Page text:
Cooper, N., Lockyer, L. & Brown, I. 2006, 'Media Analysis and Production: Developing Multiliteracies in Technology-Enhanced Environments', Joint Issue of Journal of eLiteracy (JeLit) and Innovation in Teaching And Learning in Information and Computer Sciences (ITALICS), vol. 5, no. 4, pp. 75-95.
Lockyer, L. & Harper, B. 2006, 'A technology-enhanced multiliteracies learning design for geography education', 3L Journal of Language, Linguistics and Literature, vol. 12, pp. 13-28.
Brown, I. & Lockyer, L. 2006, 'Exploring a learning design to operationalise new pedagogical frameworks using multi-literacies', International Journal of Learning, vol. 12, no. 10, pp. 175-178.
Probst, Y.C., Krnavek, C., Lockyer, L. & Tapsell, L.C. 2005, 'Development of a computer assisted dietary assessment tool for use in primary healthcare practice: Perceptions of nutrition and computers in a sample of older adults with type 2 diabetes mellitus', Australian Journal of Primary Health, vol. 11, no. 3, pp. 54-62.
As part of a larger study developing dietary software, this study aims to evaluate a sample of potential users for their experience and comfort with computers, and assess the preferred program design and navigation features for the development of the automated diet history interview. A telephone-based questionnaire and focus groups were employed to evaluate the perceptions, beliefs and attitudes of 37 older adults with type 2 diabetes mellitus. Participants were also shown a range of existing dietary assessment programs and asked to state their perceptions of each. Data was coded and thematically analysed based on computer use, software features, dietary assessment and nutrition programs using N-Vivo software. Three participants had never used a computer, yet others had used computers, and were comfortable using them. For navigation about the program, a preference toward text was identified whilst photographs were preferred for determining food portion sizes. Reduction in the complexity of screen layouts was important and the time to be spent using the program varied widely with a minimum of 10 minutes reported. Development of the computerised dietary assessment program must ensure simplicity of the interface design and flexibility of the locations of use for the older computer user.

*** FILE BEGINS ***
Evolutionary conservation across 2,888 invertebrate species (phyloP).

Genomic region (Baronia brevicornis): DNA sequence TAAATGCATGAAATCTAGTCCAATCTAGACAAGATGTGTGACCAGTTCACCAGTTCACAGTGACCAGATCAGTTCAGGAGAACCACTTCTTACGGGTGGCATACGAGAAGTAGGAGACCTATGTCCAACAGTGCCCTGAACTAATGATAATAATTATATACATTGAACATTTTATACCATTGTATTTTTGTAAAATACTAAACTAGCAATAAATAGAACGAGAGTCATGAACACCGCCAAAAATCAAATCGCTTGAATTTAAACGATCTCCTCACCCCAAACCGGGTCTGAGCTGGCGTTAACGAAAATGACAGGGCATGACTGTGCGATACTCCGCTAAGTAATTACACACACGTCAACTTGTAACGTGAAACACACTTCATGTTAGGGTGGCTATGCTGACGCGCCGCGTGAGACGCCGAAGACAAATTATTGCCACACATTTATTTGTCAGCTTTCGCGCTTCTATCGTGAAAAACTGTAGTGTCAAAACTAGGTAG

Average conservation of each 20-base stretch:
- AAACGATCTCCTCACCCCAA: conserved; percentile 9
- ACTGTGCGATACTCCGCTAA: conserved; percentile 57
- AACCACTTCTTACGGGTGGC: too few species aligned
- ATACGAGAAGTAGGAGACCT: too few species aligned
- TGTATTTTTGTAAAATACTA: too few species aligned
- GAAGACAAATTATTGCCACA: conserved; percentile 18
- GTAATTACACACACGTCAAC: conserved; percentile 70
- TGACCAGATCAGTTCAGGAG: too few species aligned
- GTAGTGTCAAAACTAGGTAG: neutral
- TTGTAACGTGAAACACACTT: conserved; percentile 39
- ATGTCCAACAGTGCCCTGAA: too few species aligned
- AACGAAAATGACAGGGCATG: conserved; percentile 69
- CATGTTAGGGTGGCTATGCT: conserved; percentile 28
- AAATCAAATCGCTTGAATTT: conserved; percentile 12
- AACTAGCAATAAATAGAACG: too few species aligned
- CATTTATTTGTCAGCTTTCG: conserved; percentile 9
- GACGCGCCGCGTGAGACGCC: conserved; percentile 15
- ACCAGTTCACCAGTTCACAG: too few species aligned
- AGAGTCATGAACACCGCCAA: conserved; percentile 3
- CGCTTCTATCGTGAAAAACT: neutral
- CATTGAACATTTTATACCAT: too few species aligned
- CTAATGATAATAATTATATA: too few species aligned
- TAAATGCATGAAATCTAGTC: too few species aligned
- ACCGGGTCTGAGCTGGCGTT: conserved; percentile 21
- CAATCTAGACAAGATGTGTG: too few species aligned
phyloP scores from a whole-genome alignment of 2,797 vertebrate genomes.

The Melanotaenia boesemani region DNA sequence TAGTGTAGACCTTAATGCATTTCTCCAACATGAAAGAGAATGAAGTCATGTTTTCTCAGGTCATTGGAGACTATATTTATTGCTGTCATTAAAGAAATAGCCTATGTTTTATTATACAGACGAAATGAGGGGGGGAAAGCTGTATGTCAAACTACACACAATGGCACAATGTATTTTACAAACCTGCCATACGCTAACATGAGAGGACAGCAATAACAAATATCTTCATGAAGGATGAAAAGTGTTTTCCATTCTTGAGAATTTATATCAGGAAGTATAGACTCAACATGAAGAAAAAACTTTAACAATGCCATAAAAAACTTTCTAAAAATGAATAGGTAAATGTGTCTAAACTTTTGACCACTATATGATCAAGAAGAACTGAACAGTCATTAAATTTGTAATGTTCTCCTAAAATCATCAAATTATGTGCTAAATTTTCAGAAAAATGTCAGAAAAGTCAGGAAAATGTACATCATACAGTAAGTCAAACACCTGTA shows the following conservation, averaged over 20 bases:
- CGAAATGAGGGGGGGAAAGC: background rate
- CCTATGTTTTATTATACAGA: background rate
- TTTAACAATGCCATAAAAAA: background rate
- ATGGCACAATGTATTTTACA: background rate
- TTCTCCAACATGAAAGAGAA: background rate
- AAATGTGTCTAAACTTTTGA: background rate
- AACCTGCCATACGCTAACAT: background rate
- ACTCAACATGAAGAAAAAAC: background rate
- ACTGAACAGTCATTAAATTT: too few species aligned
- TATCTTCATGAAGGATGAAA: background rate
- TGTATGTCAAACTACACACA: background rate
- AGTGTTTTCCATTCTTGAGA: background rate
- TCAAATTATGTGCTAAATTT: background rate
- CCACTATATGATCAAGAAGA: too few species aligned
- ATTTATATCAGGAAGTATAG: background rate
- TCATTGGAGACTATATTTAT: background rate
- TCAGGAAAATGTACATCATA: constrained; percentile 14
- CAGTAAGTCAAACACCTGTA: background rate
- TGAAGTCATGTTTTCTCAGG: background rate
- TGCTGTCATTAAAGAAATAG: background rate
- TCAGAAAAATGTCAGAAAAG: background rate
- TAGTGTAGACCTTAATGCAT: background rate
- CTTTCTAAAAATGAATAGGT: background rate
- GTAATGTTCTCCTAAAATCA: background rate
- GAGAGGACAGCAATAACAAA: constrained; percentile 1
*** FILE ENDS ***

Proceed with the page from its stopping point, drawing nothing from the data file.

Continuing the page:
Lukasiak, J., Agostinho, S., Bennett, S., Harper, B., Lockyer, L. & Powley, B. 2005, 'Learning objects and learning designs: an integrated system for reusable, adaptive and shareable learning content', Research in Learning Technology, vol. 13, no. 2, pp. 151-169.
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Agostinho, S., Bennett, S., Lockyer, L. & Harper, B. 2004, 'Developing a learning object metadata application profile based on LOM suitable for the Australian higher education context', Australasian Journal of Educational Technology, vol. 20, no. 2, pp. 191-208.
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Bennett, S. & Lockyer, L. 2004, 'Becoming an Online Teacher: Adapting to a Changed Environment for Teaching and Learning in Higher Education', Educational Media International, vol. 41, no. 3, pp. 231-248.
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Blackall, D., Lockyer, L. & Brown, I. 2004, 'Straight Shooting – Developing Camera Ethics and Multiple Literacy Through Digital Video New Production in High Schools', Asia Pacific Media Educator, vol. 15, pp. 47-62.
Probst, Y., Burden, A., McKerrow, O., Krnavek, C., Skoumbourdis, D., Lockyer, L., Bare, M. & Harper, B. 2004, 'Process evaluation of the development of the user interface for a self-administered dietary assessment program for use in general practice', Asia Pacific Journal of Clinical Nutrition, vol. 13, no. 40.
Lockyer, L. 2004, 'Book review of Learning and Teaching With Technology: Principles and Practices', Distance Education, vol. 25, no. 1, pp. 146-148.